Ethereal Minstrel! pilgrim of the sky!
Dost thou despise the earth where cares abound?
Or while the wings aspire, are heart and eye
Both with thy nest upon the dewy ground?
Thy nest which thou canst drop into at will,
Those quivering wings composed, that music still!
These lines have been taken from William Wordsworth’s poem entitled To The Skylark. The poet addresses the skylark as a singer of the upper air and a traveller in the sky, for the skylark sings at a great height in the sky. He refers to the lofty flight of the skylark and asks if it despises the earth which is full of cares and anxieties. He suggests that the skylark is not a scorner of the earth though it is full of cares and worries. As the skylark soars high. its heart and eyes are always fixed on its nest below and it can drop down at will on that nest by suddenly folding its wings and stopping its song. The skylark flies to a great height but it is bound to the earth. It loves its young ones which are in the nest below. Whenever it feels the strong yearning for its young ones in the nest, it closes its song, folds its wings and drops down straight like a piece of a stone. We find here a difference between Wordsworth’s poem To The Skylark and Shelleys’s To A Skylark. Wordsworth’s attitude to the skylark is objective. He does not lose sight of the bird in its song. To him it is a creature of flesh and blood and not an abstraction. In spite of its lofty flight it is a creature of the earth. It returns to its nest. It does not despise the earth. Shelley’s skylark is a metaphysical abstraction. It is a ‘blithe spirit and scorner of the ground. Shelley does not depict the skylark as a creature of the earth, but Wordsworth describes the skylark as a creature of the earth. Wordsworth’s skylark is a ‘pilgrim of the sky’ but basically an inhabitant of the earth.
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To the last point of vision, and beyond,
Mount, daring warbler!—that love-prompted strain
—’Twixt thee and thine a never-failing bond—
Thrills not the less the bosom of the plain:
Yet might’st thou seem, proud privilege! to sing
All independent of the leafy Spring.
These lines have been taken from William Wordsworth’s poem entitled To The Skylark. The poet addresses the skylark as a singer of the upper air and a traveller in the sky, for the skylark sings at a great height in the sky. The skylark soars to the highest point of vision and becomes quite invisible; even then its sweet song reaches the plains below. The sweet song of the skylark is prompted by its love for the mate and the young ones that are left in the nest below. The skylark loves its mate and young ones so intensely that it cannot forget the earth. The skylark has a great privilege that it sings in all seasons. Other birds sing only in spring season when trees are adorned (i) with green leaves, but the skylark sings in all seasons.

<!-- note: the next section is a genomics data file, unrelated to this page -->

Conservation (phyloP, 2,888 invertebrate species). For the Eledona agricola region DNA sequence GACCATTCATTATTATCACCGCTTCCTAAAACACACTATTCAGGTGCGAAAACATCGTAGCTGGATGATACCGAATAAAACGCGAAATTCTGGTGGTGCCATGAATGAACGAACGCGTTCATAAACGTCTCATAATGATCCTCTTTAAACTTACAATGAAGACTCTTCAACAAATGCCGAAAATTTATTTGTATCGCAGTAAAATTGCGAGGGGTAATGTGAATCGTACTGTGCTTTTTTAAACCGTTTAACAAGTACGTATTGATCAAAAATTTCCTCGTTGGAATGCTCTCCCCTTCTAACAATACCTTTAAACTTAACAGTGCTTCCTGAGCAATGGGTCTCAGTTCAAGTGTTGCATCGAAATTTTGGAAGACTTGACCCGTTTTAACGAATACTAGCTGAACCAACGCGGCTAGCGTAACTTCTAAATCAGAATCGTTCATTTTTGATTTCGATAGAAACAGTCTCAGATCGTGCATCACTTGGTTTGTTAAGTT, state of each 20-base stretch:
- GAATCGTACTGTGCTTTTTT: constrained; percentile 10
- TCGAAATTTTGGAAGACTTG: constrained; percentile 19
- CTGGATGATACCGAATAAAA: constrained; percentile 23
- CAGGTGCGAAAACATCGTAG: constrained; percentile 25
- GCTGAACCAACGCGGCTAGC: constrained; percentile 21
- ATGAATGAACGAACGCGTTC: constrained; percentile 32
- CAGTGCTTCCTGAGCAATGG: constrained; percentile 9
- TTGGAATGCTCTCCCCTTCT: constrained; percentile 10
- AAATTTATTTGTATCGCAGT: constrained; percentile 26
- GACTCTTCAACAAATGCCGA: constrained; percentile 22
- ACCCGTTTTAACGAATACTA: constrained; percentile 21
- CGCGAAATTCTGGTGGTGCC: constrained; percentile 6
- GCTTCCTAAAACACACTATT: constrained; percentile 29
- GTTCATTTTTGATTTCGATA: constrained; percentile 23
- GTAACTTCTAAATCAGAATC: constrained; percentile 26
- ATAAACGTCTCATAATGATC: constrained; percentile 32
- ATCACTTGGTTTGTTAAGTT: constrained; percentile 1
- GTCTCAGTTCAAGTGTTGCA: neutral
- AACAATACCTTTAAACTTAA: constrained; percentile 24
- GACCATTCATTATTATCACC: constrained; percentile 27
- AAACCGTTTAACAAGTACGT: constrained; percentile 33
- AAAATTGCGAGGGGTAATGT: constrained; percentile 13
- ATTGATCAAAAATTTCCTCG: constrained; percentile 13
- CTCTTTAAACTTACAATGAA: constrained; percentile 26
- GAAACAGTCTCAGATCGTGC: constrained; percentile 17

Leave to the nightingale her shady wood;
A privacy of glorious light is thine;
Whence thou dost pour upon the world a flood
Of harmony, with instinct more divine;
Type of the wise, who soar, but never roam—
True to the kindred points of Heaven and Home!
In these lines Wordsworth celebrates the glory (firm) of the skylark. He contrasts the song of the skylark with that of the nightingale which is generally glorified by the poets for its sweet notes. The nightingale sings from its shady bough, thus remaining invisible (3)- The skylark need not envy it on that account, for the glorious light of the sun is the hiding place from which the skylark pours forth its melody below. In other words, it is hidden from our view (f), not by darkness but by brilliant light. The skylark sings from a very high point in the sky-so high that it is invisible to the naked eye, particularly in the dazzling (a) lights. Its song has nobler inspiration() than that of the nightingale, for it ever soars heaven wards while the nightingale is ever on the ground.
These are the concluding lines of Wordsworth poem To The Skylark. Here the poet compares the skylark to the wisemen who move in the sphere of lofty thoughts and yet do not neglect the ordinary duties of life. The skylark flies at a great height in the sky but even then it does not despise the earth. By keeping its heart fixed on the nest below, while it flies upwards, the skylark seems to be a symbol of the truly wise man who does not forget the earth even in his lofty flight to imagination (e). The poet draws a deep moral from the habit of the skylark. The skylark soars high in the sky below. Similarly, a truly wiseman is who he moves in the sphere of lofty () thoughts but whose philosophical preoccupation does not make him blind to the duties of common life. Wisemen do not think of heaven and earth differently. There is really no opposition (fate) between heaven and earth. A happy home is an image of heaven on earth. Therefore, a truly wiseman is true to both heaven and home.